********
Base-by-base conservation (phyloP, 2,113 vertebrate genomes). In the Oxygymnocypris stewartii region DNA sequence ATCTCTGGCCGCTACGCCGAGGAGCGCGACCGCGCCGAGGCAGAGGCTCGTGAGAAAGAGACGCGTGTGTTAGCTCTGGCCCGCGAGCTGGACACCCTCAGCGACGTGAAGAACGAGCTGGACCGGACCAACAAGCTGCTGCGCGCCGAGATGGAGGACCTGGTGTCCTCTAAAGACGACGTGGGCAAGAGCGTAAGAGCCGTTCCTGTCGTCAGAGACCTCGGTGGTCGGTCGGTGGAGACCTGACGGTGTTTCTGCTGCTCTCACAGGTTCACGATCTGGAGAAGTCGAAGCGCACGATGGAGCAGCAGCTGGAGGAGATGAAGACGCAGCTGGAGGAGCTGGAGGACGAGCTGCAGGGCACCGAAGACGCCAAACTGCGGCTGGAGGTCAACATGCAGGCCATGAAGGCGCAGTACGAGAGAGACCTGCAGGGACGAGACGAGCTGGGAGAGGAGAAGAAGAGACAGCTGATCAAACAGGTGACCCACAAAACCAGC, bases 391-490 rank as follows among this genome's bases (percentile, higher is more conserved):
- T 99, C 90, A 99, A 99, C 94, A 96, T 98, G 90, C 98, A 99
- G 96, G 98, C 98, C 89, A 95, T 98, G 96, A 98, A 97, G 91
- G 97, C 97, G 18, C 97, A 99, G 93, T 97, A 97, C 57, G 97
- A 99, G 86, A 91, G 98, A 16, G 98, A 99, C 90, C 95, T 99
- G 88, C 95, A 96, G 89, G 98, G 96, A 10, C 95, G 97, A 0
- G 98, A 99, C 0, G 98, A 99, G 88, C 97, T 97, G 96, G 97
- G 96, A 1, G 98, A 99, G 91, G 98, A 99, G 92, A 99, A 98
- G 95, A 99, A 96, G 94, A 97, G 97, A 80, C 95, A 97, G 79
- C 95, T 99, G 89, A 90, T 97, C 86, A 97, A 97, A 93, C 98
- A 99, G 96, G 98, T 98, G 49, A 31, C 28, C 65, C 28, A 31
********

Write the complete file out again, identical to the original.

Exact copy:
Base-by-base conservation (phyloP, 2,113 vertebrate genomes). In the Oxygymnocypris stewartii region DNA sequence ATCTCTGGCCGCTACGCCGAGGAGCGCGACCGCGCCGAGGCAGAGGCTCGTGAGAAAGAGACGCGTGTGTTAGCTCTGGCCCGCGAGCTGGACACCCTCAGCGACGTGAAGAACGAGCTGGACCGGACCAACAAGCTGCTGCGCGCCGAGATGGAGGACCTGGTGTCCTCTAAAGACGACGTGGGCAAGAGCGTAAGAGCCGTTCCTGTCGTCAGAGACCTCGGTGGTCGGTCGGTGGAGACCTGACGGTGTTTCTGCTGCTCTCACAGGTTCACGATCTGGAGAAGTCGAAGCGCACGATGGAGCAGCAGCTGGAGGAGATGAAGACGCAGCTGGAGGAGCTGGAGGACGAGCTGCAGGGCACCGAAGACGCCAAACTGCGGCTGGAGGTCAACATGCAGGCCATGAAGGCGCAGTACGAGAGAGACCTGCAGGGACGAGACGAGCTGGGAGAGGAGAAGAAGAGACAGCTGATCAAACAGGTGACCCACAAAACCAGC, bases 391-490 rank as follows among this genome's bases (percentile, higher is more conserved):
- T 99, C 90, A 99, A 99, C 94, A 96, T 98, G 90, C 98, A 99
- G 96, G 98, C 98, C 89, A 95, T 98, G 96, A 98, A 97, G 91
- G 97, C 97, G 18, C 97, A 99, G 93, T 97, A 97, C 57, G 97
- A 99, G 86, A 91, G 98, A 16, G 98, A 99, C 90, C 95, T 99
- G 88, C 95, A 96, G 89, G 98, G 96, A 10, C 95, G 97, A 0
- G 98, A 99, C 0, G 98, A 99, G 88, C 97, T 97, G 96, G 97
- G 96, A 1, G 98, A 99, G 91, G 98, A 99, G 92, A 99, A 98
- G 95, A 99, A 96, G 94, A 97, G 97, A 80, C 95, A 97, G 79
- C 95, T 99, G 89, A 90, T 97, C 86, A 97, A 97, A 93, C 98
- A 99, G 96, G 98, T 98, G 49, A 31, C 28, C 65, C 28, A 31